Birds have the ability to sense the Earth’s magnetic field, and now scientists believe that they may actually “see” it with their eyes. According to a study posted on PLoS, a molecule known to be in birds’ eyes that is sensitive to magnetic fields is directly linked to a part of birds’ brains where visual information is processed.
I see London. I see France…
As the study puts it, “In garden warblers, Sylvia borin, the cryptochrome-expressing retinal ganglion cells and a neuronal cluster located in posterolateral regions of both forebrain hemispheres (“Cluster N”) show high, sensory-driven neuronal activity as indicated by the expression of the Immediate Early Gene ZENK during magnetic orientation -…”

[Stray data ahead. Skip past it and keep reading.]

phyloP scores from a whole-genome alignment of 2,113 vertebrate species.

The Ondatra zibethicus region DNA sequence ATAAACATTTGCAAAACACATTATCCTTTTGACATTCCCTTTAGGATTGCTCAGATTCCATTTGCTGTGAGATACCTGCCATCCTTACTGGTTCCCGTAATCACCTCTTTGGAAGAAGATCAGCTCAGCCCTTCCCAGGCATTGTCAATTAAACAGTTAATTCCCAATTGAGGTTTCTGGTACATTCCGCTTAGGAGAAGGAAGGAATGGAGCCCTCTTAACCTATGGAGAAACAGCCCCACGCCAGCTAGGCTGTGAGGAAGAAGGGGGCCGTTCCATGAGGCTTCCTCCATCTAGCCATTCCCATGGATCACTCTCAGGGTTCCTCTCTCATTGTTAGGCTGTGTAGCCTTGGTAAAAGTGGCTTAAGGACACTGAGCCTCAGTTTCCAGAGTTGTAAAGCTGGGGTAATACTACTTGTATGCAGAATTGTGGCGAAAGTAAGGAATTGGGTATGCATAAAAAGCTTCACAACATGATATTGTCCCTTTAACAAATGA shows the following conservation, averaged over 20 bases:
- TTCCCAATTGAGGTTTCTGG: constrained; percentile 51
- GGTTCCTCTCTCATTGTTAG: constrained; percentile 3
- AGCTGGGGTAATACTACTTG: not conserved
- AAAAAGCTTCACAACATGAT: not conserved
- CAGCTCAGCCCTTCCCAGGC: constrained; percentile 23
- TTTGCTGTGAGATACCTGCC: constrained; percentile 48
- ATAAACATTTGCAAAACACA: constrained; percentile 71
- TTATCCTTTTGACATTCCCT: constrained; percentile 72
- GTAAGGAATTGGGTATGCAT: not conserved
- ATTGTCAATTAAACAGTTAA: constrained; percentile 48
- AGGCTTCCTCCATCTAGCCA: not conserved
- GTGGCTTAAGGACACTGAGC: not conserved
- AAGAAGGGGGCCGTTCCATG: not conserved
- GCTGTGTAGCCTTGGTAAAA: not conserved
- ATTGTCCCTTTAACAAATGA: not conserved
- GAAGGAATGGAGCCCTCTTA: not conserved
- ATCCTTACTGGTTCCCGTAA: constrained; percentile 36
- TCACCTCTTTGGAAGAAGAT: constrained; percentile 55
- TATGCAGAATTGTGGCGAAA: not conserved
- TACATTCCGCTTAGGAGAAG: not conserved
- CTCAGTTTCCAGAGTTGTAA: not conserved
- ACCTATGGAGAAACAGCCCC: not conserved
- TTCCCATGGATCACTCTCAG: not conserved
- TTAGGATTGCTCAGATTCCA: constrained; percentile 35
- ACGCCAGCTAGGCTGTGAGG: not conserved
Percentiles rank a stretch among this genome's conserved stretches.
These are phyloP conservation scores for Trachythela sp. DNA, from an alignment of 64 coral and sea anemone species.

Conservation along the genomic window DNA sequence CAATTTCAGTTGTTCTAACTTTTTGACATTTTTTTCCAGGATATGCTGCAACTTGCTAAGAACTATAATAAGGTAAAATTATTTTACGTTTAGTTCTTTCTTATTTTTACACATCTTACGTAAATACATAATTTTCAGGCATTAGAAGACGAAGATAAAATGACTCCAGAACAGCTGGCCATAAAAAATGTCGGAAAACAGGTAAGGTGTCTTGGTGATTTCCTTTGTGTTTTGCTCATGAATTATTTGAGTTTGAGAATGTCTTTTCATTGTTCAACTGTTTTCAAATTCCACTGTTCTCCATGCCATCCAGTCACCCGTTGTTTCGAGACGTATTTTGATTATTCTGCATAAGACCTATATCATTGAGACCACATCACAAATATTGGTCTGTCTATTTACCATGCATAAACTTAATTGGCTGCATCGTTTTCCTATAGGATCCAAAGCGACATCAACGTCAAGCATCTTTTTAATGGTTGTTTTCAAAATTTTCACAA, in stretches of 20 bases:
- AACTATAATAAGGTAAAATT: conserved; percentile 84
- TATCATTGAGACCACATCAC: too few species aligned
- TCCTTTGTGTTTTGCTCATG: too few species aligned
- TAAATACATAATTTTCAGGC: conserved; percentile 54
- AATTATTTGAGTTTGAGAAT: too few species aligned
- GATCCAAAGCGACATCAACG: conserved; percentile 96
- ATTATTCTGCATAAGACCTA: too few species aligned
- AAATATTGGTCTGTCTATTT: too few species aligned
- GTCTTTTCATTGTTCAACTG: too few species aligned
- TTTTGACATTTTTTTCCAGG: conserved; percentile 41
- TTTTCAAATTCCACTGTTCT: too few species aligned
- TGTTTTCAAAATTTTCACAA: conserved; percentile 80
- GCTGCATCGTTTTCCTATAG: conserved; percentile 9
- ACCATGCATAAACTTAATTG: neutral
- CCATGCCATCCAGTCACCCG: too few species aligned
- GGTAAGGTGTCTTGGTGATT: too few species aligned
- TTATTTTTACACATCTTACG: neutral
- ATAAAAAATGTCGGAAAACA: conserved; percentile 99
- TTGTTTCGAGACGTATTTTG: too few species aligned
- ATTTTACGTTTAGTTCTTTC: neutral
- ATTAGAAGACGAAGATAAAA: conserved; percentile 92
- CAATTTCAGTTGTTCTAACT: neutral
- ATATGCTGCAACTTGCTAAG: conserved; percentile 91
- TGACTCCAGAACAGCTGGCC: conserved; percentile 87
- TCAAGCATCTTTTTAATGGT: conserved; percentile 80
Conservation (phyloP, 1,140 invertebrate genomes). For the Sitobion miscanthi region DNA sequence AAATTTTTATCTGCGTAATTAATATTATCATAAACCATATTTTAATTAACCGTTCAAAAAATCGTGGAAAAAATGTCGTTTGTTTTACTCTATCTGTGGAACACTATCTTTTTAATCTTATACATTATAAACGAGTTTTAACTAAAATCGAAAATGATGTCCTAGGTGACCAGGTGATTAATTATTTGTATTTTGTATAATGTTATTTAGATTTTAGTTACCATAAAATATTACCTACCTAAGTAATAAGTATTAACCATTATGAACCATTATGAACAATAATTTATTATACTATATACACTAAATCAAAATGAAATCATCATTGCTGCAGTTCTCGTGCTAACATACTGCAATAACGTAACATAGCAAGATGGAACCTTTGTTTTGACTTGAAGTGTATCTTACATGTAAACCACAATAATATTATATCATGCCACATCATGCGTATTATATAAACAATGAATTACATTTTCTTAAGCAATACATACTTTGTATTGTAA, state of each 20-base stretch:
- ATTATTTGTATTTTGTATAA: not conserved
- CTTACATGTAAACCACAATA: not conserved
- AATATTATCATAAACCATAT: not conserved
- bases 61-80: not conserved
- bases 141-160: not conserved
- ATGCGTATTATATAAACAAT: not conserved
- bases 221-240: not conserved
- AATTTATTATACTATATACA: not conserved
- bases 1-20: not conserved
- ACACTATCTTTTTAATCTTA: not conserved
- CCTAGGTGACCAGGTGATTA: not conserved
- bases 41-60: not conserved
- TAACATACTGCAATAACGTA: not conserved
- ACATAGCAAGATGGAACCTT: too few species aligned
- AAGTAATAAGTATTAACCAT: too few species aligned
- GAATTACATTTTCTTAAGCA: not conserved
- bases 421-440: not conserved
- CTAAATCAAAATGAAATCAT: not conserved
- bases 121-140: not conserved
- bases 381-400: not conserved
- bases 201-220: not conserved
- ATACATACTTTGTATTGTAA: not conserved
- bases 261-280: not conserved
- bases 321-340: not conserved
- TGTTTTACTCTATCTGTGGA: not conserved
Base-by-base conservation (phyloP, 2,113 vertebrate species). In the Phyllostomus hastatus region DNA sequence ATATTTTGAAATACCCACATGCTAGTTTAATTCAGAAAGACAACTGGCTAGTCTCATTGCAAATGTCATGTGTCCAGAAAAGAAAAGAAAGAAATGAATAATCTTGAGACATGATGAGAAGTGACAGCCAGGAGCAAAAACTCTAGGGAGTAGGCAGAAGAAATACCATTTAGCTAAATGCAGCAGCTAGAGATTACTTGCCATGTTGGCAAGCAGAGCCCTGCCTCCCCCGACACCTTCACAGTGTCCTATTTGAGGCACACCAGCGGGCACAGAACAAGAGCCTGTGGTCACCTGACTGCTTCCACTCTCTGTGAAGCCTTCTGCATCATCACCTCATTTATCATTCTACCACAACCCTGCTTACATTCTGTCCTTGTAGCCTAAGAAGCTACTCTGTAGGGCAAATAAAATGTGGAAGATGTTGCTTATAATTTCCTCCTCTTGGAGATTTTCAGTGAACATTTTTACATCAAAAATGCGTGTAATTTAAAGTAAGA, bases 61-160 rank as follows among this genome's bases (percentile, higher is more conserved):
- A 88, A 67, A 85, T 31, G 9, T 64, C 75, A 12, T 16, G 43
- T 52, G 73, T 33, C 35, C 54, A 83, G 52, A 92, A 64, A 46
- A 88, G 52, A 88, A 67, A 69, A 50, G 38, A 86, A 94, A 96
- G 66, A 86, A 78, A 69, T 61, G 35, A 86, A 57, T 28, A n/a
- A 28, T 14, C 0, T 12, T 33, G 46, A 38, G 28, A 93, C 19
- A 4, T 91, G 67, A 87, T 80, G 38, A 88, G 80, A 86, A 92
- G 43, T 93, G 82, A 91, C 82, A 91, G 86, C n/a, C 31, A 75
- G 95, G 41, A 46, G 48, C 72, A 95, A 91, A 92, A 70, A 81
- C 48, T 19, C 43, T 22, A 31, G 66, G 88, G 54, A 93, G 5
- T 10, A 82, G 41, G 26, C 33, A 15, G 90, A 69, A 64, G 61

Ok, we have no idea what that sentence means, but the point of the study is that birds can see magnetic fields…or….something.
Two, well trained (and armed) special forces members as seen through the eyes of a bird in a South American jungle.
At any rate, the study sheds light on how migratory birds can consistently find their way across large distances, through all different weather conditions, year after year, without any electronic equipment. Scientists are speculating that the birds can align themselves with a magnetic compass that is actually in their field of vision. How they manage to so accurately crap on our heads, however, remains a mystery.